Monday, May 29, 2006

Comedy v. Satire

On Friday, over at Huffington Post, Rachel Sklar writes of (dare I call it) a phenomenon of which, I’m afraid, many of us are all too aware, bad politics make for good humor. Sklar mentions Stephen Colbert’s now infamous speech, Robert Smigel’s recent edition of “Fun with Real Audio,” and a new book from Sam Seder and Stephen Sherrill, F.U.B.A.R.: America’s Right-Wing Nightmare, and concludes it’s all “damn funny stuff,” “until you consider the source material.”

There is lots of good political humor these days, but it would be a whole lot funnier—and I agree with Rachel here—if we were laughing at a miserable period that we had now put solidly behind us. The fact that we are still listening to these jokes in Bush World ™, makes it hard to just let go and laugh. As Sklar concludes, “Carol Burnett said ‘comedy is tragedy plus time.’”

Now wait a minute, I thought, I was with you, Rachel, until you said "Carol Burnett." I read the “tragedy plus time” construction and exclaimed, “That’s not Carol, that’s Lenny!”

Well, I got to Googling, and it appears we’re both kind of right.

Burnett does seem to get the lion's share of the credit for "Comedy equals tragedy plus time," but she essentially stole the line from Lenny Bruce, who said, "Satire is tragedy plus time." Carol's version is a little more user-friendly and multi-purpose, I suppose, but, as I thought about it, I wondered, is there any comedy that stems from the "tragedy plus time" equation that isn't satire?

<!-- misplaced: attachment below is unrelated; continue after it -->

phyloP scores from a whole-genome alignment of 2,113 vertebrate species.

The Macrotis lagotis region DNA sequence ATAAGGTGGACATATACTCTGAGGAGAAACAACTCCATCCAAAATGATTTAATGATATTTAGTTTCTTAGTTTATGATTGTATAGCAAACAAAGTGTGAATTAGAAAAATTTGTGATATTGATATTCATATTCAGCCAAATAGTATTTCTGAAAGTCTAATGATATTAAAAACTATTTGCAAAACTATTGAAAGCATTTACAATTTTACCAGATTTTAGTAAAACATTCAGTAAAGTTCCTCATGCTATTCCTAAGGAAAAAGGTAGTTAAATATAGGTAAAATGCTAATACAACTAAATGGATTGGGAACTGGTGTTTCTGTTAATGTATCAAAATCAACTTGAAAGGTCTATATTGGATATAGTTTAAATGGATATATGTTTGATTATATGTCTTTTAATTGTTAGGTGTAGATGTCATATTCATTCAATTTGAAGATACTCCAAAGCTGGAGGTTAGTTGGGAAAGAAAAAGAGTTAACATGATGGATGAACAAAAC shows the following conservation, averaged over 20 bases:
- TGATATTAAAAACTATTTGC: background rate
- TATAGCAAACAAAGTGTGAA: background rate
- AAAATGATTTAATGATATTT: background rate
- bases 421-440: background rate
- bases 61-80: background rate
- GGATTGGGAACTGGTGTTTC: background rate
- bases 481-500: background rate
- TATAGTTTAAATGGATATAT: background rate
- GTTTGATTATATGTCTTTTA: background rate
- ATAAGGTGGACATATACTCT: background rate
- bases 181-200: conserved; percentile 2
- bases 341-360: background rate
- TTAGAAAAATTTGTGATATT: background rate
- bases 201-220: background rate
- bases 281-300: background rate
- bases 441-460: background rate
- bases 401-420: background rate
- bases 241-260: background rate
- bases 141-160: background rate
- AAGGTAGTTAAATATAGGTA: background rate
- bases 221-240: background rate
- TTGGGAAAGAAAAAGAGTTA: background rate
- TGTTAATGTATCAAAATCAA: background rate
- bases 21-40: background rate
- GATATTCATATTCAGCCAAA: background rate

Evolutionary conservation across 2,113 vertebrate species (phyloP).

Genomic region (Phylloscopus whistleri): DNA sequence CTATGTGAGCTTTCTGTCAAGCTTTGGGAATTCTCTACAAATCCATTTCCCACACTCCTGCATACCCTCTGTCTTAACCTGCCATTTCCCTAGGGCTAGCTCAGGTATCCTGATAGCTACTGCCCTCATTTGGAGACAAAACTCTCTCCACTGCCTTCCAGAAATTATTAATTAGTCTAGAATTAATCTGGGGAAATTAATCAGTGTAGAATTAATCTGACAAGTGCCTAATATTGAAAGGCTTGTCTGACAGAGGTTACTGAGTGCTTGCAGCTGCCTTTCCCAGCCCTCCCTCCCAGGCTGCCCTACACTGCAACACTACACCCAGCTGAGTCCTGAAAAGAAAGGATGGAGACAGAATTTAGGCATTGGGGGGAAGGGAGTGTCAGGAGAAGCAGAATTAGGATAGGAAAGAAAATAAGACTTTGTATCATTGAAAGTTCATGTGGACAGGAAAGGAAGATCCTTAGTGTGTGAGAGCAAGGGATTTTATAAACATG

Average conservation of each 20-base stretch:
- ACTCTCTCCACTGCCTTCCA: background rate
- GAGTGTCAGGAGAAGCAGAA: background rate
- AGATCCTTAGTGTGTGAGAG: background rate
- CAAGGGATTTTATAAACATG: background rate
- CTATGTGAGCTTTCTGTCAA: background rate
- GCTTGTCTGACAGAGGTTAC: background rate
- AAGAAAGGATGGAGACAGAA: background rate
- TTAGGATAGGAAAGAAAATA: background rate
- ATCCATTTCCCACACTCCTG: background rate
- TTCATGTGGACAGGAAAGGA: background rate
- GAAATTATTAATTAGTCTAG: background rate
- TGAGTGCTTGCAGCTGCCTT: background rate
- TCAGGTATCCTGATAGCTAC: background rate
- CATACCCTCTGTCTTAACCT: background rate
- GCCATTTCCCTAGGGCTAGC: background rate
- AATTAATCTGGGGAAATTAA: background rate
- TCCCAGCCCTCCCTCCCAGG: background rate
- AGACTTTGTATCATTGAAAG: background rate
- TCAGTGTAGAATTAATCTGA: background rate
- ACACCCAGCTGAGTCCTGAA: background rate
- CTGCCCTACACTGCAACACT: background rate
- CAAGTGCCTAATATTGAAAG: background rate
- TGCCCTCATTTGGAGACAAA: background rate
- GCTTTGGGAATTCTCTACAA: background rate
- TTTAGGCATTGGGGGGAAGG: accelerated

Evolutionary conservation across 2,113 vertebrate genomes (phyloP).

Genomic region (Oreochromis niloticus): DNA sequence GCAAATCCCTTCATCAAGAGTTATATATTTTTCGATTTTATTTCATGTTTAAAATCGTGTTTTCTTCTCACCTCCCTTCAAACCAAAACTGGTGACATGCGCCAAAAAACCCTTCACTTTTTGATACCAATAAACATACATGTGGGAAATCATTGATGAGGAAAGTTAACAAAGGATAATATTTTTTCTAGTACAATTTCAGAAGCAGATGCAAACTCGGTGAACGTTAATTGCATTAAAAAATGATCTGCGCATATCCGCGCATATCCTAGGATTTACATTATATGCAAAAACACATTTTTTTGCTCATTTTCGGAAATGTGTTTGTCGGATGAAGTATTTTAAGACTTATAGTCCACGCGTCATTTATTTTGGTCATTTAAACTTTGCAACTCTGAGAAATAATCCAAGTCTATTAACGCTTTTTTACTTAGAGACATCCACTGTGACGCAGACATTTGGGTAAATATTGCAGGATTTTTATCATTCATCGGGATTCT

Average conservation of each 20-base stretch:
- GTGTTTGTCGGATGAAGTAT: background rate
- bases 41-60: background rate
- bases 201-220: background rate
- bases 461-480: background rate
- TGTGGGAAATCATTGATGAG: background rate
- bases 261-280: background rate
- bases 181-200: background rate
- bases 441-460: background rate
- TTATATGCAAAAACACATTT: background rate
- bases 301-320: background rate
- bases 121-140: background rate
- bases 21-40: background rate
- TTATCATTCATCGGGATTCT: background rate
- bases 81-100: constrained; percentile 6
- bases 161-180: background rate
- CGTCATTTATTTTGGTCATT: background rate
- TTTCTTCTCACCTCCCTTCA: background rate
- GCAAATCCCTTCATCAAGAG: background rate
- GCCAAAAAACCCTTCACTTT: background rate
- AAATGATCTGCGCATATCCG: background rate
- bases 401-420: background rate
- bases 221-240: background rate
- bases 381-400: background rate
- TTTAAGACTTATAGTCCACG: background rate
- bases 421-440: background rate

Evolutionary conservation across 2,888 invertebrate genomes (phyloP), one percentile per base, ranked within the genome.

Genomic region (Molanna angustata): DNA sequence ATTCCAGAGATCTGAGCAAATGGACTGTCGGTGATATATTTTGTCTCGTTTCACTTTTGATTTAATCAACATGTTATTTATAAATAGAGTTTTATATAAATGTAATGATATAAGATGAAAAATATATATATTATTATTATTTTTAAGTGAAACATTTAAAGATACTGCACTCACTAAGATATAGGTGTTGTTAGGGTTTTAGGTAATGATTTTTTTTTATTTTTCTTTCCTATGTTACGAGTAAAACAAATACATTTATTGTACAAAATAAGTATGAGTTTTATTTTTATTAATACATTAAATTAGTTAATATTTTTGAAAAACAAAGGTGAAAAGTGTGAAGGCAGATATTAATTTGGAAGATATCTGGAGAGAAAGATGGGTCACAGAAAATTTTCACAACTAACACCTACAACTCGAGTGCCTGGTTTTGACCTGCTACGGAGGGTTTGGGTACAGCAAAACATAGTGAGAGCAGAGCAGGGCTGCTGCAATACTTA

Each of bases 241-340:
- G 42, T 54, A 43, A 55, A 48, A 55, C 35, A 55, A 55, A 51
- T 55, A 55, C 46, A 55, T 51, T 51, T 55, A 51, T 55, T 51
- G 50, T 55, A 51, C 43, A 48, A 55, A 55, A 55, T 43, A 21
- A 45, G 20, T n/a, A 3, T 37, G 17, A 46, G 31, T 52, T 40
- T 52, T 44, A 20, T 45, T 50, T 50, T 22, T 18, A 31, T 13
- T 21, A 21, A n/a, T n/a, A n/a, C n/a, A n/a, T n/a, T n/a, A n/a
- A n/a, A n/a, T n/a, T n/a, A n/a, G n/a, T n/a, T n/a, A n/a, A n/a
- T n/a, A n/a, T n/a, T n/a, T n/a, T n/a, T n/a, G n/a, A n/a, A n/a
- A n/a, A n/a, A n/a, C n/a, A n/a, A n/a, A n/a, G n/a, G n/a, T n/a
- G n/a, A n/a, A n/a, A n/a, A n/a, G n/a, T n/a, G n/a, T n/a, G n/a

All three of Sklar’s examples are, indeed, solidly in the satire camp. In fact, I am hard pressed to think of any political humor that isn't essentially satire.

Now, I was going to say that I am hard-pressed to find any comedy that isn't satire, or, by reduction, tragedy plus time. . . but then it hit me like a Sledge-O-Matic: Gallagher.

Not a lot of tragedy in smashing watermelons.

Unless you're the watermelon.

And speaking of watermelon, happy official unofficial beginning of summer, everyone.

Update: I was just thinking, America is kind of the watermelon to Bush’s Gallagher. . . and the President practices statecraft with about as much subtlety as Gallagher practices the comic arts.

Give it two-and-a-half years. . . it’ll be funny.

(I hope.)


Blogger ada said...

4+ years later, as we pull out of Iraq... nope, not yet funny.

1:40 PM  

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